Most everyone will react in some way to stinging insects, but up to 13.5 million people in the U.S. may be at risk of anaphylaxis, a life threatening allergic reaction.
There are three types of allergic reactions to insect stings:
swelling and redness confined to the general area of the sting. Generally these are not dangerous.
Large Local Reaction
Symptoms include swelling, redness and itching that may or may not be confined to the general area of the sting. Generally these reactions are not dangerous, but very large areas of swelling may warrant further evaluation. Contact your allergist if you have questions about a large local reaction.
An allergic reaction that results in symptoms other than localized swelling. Symptoms may include itching, hives or swelling away from the sting site. This type of reaction may progress to anaphylaxis. Anyone who has experienced an allergic reaction in the past has a significantly increased chance of a similar or worse reaction if stung again. If you have experienced an allergic reaction of any kind, consult an allergist as soon as possible to perform an evaluation to determine the most appropriate treatment plan.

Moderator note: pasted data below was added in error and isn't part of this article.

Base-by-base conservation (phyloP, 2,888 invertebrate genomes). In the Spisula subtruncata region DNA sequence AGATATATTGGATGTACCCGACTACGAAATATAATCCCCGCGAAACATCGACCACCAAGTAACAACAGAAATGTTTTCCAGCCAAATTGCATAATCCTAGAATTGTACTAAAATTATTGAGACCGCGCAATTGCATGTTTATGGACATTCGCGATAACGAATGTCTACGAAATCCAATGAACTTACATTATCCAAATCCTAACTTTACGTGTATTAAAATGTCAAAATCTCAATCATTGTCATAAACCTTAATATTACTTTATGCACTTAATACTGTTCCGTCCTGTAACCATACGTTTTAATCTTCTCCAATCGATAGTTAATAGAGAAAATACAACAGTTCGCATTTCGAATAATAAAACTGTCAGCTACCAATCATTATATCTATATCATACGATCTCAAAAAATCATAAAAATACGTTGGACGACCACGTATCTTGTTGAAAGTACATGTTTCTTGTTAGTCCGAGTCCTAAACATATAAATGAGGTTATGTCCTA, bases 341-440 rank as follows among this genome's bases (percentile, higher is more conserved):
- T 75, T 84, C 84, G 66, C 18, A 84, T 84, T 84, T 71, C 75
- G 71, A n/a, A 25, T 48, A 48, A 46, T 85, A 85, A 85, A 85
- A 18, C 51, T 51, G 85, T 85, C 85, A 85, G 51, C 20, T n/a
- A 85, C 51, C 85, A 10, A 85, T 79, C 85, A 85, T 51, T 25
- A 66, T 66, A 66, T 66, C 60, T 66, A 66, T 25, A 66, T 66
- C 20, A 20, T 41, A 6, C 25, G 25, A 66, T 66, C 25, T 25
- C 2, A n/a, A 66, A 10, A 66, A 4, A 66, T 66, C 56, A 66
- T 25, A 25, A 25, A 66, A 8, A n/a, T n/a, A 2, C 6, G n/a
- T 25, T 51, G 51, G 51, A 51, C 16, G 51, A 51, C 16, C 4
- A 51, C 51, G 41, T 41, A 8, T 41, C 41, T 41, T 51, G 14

Venom Immunotherapy (allergy shots) to bees or fire ants, if warranted, is a potential treatment option. Venom Immunotherapy can dramatically reduce the likelihood of anaphylaxis from future stings and may result in a permanent cure.